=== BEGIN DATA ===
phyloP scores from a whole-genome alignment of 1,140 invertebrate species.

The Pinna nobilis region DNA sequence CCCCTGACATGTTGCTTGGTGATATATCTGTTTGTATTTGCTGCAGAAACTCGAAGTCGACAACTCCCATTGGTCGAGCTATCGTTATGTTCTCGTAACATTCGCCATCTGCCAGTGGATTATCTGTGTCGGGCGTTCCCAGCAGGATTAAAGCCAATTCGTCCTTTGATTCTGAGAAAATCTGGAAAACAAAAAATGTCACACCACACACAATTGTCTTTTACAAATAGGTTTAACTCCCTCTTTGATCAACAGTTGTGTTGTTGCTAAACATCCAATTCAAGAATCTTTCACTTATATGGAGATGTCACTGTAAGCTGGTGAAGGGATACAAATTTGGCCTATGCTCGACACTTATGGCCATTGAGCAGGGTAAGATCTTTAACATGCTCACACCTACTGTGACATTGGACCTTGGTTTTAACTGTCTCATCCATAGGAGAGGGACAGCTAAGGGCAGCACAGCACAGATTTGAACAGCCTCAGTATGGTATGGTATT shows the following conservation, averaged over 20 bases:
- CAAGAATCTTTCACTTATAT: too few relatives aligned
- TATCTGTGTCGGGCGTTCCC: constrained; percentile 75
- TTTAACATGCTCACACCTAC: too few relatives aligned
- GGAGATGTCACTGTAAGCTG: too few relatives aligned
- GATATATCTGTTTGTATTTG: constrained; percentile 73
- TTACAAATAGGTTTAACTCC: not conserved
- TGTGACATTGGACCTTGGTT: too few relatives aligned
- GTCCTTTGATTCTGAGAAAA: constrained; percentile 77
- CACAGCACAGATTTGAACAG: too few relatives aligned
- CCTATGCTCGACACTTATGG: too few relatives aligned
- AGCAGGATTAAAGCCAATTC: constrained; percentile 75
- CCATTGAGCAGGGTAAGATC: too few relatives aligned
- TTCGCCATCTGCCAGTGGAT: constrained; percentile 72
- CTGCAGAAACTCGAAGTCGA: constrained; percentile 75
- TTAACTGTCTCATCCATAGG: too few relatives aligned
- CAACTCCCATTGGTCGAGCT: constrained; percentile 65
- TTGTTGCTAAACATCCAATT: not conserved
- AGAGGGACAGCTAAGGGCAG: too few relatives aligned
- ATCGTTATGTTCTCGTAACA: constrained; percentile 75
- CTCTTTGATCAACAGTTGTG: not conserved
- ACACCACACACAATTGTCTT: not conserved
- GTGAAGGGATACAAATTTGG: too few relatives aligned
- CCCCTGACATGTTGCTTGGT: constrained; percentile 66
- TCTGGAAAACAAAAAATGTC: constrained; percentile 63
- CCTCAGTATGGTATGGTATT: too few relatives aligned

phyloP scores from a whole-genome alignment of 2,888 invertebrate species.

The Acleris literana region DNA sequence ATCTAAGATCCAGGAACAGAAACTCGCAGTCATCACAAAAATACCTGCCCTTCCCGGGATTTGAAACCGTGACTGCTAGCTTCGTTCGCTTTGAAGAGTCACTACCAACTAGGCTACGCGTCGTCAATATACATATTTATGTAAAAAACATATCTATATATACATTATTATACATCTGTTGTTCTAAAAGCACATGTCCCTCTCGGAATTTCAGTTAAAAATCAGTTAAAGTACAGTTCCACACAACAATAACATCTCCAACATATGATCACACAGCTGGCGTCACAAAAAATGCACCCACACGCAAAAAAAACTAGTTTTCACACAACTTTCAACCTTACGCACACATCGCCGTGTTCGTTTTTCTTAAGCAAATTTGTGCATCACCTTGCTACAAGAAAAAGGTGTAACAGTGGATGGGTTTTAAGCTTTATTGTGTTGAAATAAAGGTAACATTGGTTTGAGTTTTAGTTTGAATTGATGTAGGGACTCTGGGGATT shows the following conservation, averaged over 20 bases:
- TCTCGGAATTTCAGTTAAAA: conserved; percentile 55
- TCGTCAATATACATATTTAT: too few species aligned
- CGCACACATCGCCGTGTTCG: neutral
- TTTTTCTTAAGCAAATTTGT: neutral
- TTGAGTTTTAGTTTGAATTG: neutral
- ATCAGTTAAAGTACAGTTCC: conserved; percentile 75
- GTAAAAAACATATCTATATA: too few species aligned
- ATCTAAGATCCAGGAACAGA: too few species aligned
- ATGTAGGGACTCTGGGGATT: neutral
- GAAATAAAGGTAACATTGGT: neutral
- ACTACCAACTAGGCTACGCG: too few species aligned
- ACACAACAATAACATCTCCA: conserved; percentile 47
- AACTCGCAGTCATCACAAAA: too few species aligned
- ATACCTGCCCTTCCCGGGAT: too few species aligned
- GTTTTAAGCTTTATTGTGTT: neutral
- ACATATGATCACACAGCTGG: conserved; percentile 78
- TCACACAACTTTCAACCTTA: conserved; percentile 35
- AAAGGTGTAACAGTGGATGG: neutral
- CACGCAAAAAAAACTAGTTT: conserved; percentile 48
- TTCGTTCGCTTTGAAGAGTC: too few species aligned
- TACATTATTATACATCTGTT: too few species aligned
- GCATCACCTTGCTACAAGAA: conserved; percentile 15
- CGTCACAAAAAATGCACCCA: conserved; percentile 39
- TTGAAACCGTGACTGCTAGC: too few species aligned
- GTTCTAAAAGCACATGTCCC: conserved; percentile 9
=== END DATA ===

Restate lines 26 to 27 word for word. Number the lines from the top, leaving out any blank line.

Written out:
- TCTGGAAAACAAAAAATGTC: constrained; percentile 63
- CCTCAGTATGGTATGGTATT: too few relatives aligned